The voting in the Donetsk and Luhansk “people’s republics” (DNR, LNR) marked the first time that local residents—legally the citizens of Ukraine—voted in Russia’s elections as newly minted citizens of Russia. A test run had been conducted during Russia’s constitutional plebiscite on June 25–July 1, 2020, whose result allowed President Vladimir Putin to run again for two more presidential terms. In that plebiscite, a mere 14,500 Russian-passportized residents were transported from the “DNR-LNR” to Russia’s adjacent Rostov region to cast ballots there.
For the Duma elections, however, a far more elaborate operation was undertaken in this territory. According to interim figures, centralized in Moscow, some 150,000 votes from the “DNR-LNR” had been cast in Russia’s Rostov oblast as of the afternoon of September 19 (TASS, September 19).
Russia has, thus far, conferred its citizenship on 650,000 residents in the “DNR” and “LNR,” according to the Human Rights and Civil Society Development Office Under the Russian Federation’s President (TASS, September 19); or 630,000 citizenships, plus 110,000 applications pending, according to Ukraine’s National Security and Defense Council (Ukrinform, September 17); or 611,000 citizenships as of mid-August, according to Viktor Vodolatski, a Duma deputy and Cossack chieftain in Rostov oblast, active in the “DNR-LNR” on behalf of the United Russia party of power (Dan-news.info, August 16). Of that number, some 450,000 are estimated to be over 18 years of age and, thus, eligible to vote (Civicmonitoring.org, Newsletter no. 94, August 27–September 15). The number of Russian-passportized residents will undoubtedly continue to grow. The total number of residents remaining in this occupied territory at this time, however, is hard to ascertain.
The COVID-19 pandemic undoubtedly limited the voter turnout from the “DNR-LNR” on September 17–19. Organized transportation was provided gratis for voters to cast ballots in person at 91 polling stations in Russian territory. Technical assistance was made available for online voting at some 400 “information centers” in the Donetsk-Luhansk territory.
The heads of the two “people’s republics,” Denis Pushilin in Donetsk and Leonid Pasechnik in Luhansk, using closely similar watchwords, portrayed these elections as: “one more step toward the integration of Donbas with Russia”; “affirming our right to be Russians”; showing that “Russia is our home”; “making us feel a part of the Russian World”; and as “further confirmation that the [two] republics’ integration with Russia is unstoppable, a process that advances with every passing year” (Donetskoye Agentstvo Novostey, September 16, 20; Luhansk Info Tsenter, September 17, 20).
Although the elections were ostensibly a multi-party affair in Russia (with the United Russia party of power attaining a constitutional majority), these elections were a one-party affair in the “DNR-LNR.” United Russia was the sole party visible there during the pre-election campaign, with the support of the local authorities and media. Moscow, however, refrained from deploying the party’s own personnel from Russia to this occupied territory. Instead, it relied on the local “public movements” (embryonic parties) Donetsk Republic, Free Donbas and Peace to Luhansk, as well as local administrative authorities and local media to propagandize for United Russia.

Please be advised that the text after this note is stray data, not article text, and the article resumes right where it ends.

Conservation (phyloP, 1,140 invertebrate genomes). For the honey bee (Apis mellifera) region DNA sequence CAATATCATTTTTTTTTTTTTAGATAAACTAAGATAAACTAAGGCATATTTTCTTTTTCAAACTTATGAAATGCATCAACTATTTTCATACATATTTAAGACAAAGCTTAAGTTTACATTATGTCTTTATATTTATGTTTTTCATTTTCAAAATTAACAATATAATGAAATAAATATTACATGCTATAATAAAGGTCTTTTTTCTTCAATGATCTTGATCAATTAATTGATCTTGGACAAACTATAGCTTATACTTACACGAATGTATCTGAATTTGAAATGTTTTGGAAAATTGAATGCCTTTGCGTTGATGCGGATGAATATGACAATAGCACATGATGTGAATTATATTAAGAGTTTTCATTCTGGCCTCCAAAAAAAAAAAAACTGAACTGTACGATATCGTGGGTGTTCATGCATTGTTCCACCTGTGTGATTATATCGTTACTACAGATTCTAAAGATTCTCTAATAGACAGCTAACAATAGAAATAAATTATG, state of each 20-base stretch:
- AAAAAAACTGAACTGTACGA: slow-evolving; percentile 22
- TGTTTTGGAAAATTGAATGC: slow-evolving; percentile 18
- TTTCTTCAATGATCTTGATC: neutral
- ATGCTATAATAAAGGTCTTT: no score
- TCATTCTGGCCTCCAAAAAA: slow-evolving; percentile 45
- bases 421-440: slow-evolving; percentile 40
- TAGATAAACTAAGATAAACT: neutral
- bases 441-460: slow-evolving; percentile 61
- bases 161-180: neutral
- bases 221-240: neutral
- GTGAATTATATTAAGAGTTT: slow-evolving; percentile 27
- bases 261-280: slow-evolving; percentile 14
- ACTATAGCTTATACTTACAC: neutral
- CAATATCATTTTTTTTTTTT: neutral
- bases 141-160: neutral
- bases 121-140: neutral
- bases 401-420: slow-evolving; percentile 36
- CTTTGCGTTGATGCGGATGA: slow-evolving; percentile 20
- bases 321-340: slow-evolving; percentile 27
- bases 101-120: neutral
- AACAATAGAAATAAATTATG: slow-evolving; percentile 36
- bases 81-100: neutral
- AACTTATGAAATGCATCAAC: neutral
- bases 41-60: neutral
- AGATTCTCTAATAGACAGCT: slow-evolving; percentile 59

Russia’s Communist Party and the bloc formed by A Just Russia with Patriots For Truth were, each, reduced to the role of “also ran.” The Kremlin has apparently licensed these parties to urge either recognition of the “DNR” and “LNR” by Russia or their merger with Russia. However, they cannot be allowed to make serious inroads into United Russia’s captive electorate in this territory.
The secretary of the United Russia party’s General Council, Andrei Turchak, nonetheless signed an agreement with Aleksandr Boroday, the chairperson of the Union of Donbas Volunteers, whereby Boroday runs for a Duma seat on United Russia’s list of candidates from the Rostov oblast. Boroday, a Moscow political operator, was the first “prime minister” of the “DNR” in 2014; and the volunteers’ union he chairs is mostly comprised of Russian combat veterans of the 2014–2015 war against Ukraine. If Boroday is elected to the Duma, he would probably become a “DNR-LNR” voice, alongside Vodolatski’s, in that chamber.
The full returns (voter turnout, political parties’ scores) of elections staged in this territory have yet to be released. The delay suggests that Russian authorities might well be doctoring the returns.
Russia’s staging of these elections in the “DNR-LNR,” along with the mass-scale Russian passportization, make nonsense of the idea of holding local “elections” in this territory as per the Minsk agreements signed in 2014 and 2015. Any correct elections were unthinkable in any case under Russian military and political control in this territory. Meanwhile, a large proportion of eligible voters have become citizens of Russia; and they will undoubtedly form the majority of voters if and when local elections are staged in the “DNR-LNR” under the Minsk agreements.
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